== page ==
A Conversation with the Republican Lieutenant Governor Candidate: Carrie DelRosso


DelRosso will be on the upcoming midterm ballot.

Cate McCusker, Senior Editor

Carrie DelRosso is the Republican candidate running for Lieutenant Governor against Democrat Austin Davis. DelRosso is running alongside Doug Mastriano, the Republican state senator running for Governor running against Josh Shapiro. The Villanovan was able to sit down with DelRosso to discuss her values and goals. 

DelRosso is currently a state representative for the 33rd legislative district, which she won by beating the 29-year Democrat minority leader incumbent in 2020. DelRosso believes she was able to do this by getting to know the people she hoped to represent.

“The representation that I beat was complacent,” she said. “It wasn’t actually boots on the ground with the people…I did it by knocking on doors and talking to the residents. They wanted change.”

After Pennsylvania was redistricted following the 2020 census, DelRosso decided to run for Lieutenant Governor.

“They drew me pretty much out of the district that I ran in,” she said. “Quite honestly, I felt like I was being sidelined…My son looked at me and said, ‘Mom, you don’t retreat ever.’ And I said, ‘I know.’ So I made sure my tires were good in my truck and started running a statewide race. And here I am.”

DelRosso was a small business owner, and she believes her background can help her in office.

“As we’re touring I’m speaking with a lot of the small business owners,” she said. “They are the backbone of Pennsylvania, and I think that shutting them down and overregulating them is part of the problem…We’re at the hands of government officials that are saying, ‘You have to shut down’…and then what happens is you can’t pay your employees. So it will affect everyone from the top down. And I think that that’s where I bring that experience in.”

DelRosso referenced the government shutdowns during the pandemic, and a big part of her campaign is “bringing back personal freedoms.” She believes it is the job of the government to keep the residents safe without restricting their personal liberties, including mask and vaccine mandates.

“It was a time of uncertainty when I was knocking on those doors, so I brought a mask with me,” she said of her time on the campaign trail in 2020. “Some people don’t believe in masks. Some people do believe in masks. Some people believe in vaccines and some people don’t. But that’s the freedom that myself and Senator Mastriano are going to restore, is making sure that we have those freedoms that we simply lost during the pandemic.”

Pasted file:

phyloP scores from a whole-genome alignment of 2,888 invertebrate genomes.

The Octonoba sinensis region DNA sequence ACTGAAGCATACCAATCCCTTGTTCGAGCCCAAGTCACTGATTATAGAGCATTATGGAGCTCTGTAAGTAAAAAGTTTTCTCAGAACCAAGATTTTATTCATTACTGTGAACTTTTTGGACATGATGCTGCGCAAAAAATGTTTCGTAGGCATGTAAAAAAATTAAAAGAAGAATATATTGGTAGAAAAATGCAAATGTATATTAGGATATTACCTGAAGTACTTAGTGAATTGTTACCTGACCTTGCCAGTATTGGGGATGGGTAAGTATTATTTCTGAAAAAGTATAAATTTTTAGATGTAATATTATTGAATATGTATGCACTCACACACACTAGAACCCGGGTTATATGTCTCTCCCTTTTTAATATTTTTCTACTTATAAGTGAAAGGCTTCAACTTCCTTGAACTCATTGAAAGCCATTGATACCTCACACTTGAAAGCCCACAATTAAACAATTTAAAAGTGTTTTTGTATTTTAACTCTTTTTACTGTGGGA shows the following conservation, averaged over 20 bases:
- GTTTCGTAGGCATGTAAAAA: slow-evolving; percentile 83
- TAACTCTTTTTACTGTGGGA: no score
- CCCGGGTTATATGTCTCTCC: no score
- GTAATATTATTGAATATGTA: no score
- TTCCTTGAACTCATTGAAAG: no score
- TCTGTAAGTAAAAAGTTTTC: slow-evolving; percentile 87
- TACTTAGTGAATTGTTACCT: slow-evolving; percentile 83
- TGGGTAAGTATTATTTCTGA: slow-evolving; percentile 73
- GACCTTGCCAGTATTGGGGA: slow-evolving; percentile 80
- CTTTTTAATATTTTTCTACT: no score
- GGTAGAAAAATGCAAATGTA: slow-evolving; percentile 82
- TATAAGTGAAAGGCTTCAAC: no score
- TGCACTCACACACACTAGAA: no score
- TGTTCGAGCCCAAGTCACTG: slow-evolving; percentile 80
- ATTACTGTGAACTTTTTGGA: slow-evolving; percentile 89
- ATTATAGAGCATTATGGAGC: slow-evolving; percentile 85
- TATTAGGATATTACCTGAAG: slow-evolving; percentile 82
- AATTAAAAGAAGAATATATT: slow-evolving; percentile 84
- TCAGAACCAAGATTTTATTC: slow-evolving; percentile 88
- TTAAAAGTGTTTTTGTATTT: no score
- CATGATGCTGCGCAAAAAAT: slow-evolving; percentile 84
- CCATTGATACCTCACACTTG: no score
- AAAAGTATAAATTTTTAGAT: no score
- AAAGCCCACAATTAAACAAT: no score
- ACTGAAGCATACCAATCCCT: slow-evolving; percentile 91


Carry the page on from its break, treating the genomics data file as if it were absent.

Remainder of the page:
DelRosso also discussed her thoughts on gun rights with The Villanovan. She explained that she supports Second Amendment rights, and when asked about keeping Pennsylvanians safe and reducing shootings, she cited securing our borders, education, fully funding law enforcement and mental health initiatives.

Additionally, DelRosso has made election integrity a key issue on her campaign trail.

“Well, I think Pennsylvania has old laws that need to be reformed,” she said. “I think that once Senator Mastriano is the governor, he will appoint a Secretary of State that will push fair elections. I think that that’s what needs to happen. I think that we need to clean up our voter rules. I think it needs to be done. Look, the only way it’s gonna happen is if Senator Mastriano is our next governor.”

When she was asked about her own thoughts on the integrity of the 2020 election, DelRosso wasn’t clear on where she stood and could not say if there was voter fraud.

“I would not say that I can prove it, but at the same time I think that, again, we do need fair elections,” she said, although multiple sources, including the University of Chicago, the New York Times, the U.S. Justice Department and even members of Trump’s own administration have declared that there was no evidence of widespread voter fraud in the 2020 election.

Mastriano, DelRosso’s running mate, has been described as extreme by many, especially due to his attendance at the insurrection on January 6th. Yet DelRosso does not believe her running mate is too extreme, and she believes he is the man to unite Pennsylvania. 

“And he’s far from it,” she said. “He’s a leader. He needs to bring everyone to the table and get everyone to kind of let it down and work together. He’s the guy for the job. I’m very proud to be on the ticket with Senator Doug Mastriano.”

“It’s everyone’s right to rally, and I think that also got played off by the media pretty harshly,” she said. “He’s a wonderful guy who’s going to restore freedom in Pennsylvania.”  

Finally, to all the Villanovans on the fence this upcoming election, DelRosso wanted students to know that she listens to everyone: Republicans, Democrats and Independents. 

“One of the things we need back in Pennsylvania is we need to restore the respect for each other,” she said. “My one grandfather was a Republican, and my other grandfather was a Democrat. Never once did we break bread and fight over politics. Now my kids are coming home from school and saying, ‘What’s an abortion?’ at the age 10. That’s the issue.”

She encouraged students to reach out, as she would be happy to speak with them about their concerns. 

“I think it’s important that people know that I’m a real person, you know, I’m not some movie star politician,” she said, laughing. “Myself and Senator Mastriano are two people who walk as free people. We want people to walk as free people. The other team, they’re career politicians. If you add up, I think they’re probably close to 30 years in politics, if not more…that’s the difference in the ticket.”